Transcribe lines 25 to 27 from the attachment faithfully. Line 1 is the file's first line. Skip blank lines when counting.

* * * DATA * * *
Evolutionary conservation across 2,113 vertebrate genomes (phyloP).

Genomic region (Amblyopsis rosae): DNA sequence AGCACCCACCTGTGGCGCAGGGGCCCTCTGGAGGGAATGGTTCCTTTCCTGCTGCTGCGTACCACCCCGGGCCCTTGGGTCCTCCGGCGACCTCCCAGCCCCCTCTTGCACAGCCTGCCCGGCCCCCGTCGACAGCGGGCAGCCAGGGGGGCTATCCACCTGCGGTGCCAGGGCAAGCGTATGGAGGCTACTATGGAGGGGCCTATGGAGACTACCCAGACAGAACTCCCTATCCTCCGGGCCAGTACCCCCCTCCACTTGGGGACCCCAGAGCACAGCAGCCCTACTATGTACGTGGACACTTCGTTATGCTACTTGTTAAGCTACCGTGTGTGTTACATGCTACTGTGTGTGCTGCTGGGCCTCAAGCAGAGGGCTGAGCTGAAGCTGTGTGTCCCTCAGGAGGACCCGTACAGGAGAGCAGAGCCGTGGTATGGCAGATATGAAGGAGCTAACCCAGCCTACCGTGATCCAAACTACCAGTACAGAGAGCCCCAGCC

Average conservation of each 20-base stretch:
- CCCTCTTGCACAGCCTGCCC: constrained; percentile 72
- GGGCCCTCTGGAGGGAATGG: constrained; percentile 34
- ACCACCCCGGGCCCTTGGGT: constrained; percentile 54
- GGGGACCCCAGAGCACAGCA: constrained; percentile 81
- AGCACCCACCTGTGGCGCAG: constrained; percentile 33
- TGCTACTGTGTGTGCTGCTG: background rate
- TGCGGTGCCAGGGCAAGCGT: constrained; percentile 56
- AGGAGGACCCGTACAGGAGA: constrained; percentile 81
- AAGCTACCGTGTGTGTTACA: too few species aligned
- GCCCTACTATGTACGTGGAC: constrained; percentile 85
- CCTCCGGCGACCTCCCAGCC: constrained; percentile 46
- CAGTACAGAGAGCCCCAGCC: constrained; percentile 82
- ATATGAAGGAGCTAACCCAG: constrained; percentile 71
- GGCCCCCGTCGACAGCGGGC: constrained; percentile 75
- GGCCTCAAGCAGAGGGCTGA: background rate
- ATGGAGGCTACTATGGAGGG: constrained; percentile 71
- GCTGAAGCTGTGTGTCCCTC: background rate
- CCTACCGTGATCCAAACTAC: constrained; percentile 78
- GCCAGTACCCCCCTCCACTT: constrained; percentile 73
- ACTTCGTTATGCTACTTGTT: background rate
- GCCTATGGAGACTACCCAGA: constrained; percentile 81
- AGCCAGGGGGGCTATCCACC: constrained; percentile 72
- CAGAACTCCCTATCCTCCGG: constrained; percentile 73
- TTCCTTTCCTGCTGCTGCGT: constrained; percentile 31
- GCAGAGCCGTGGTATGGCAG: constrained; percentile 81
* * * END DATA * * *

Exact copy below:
- AGCCAGGGGGGCTATCCACC: constrained; percentile 72
- CAGAACTCCCTATCCTCCGG: constrained; percentile 73
- TTCCTTTCCTGCTGCTGCGT: constrained; percentile 31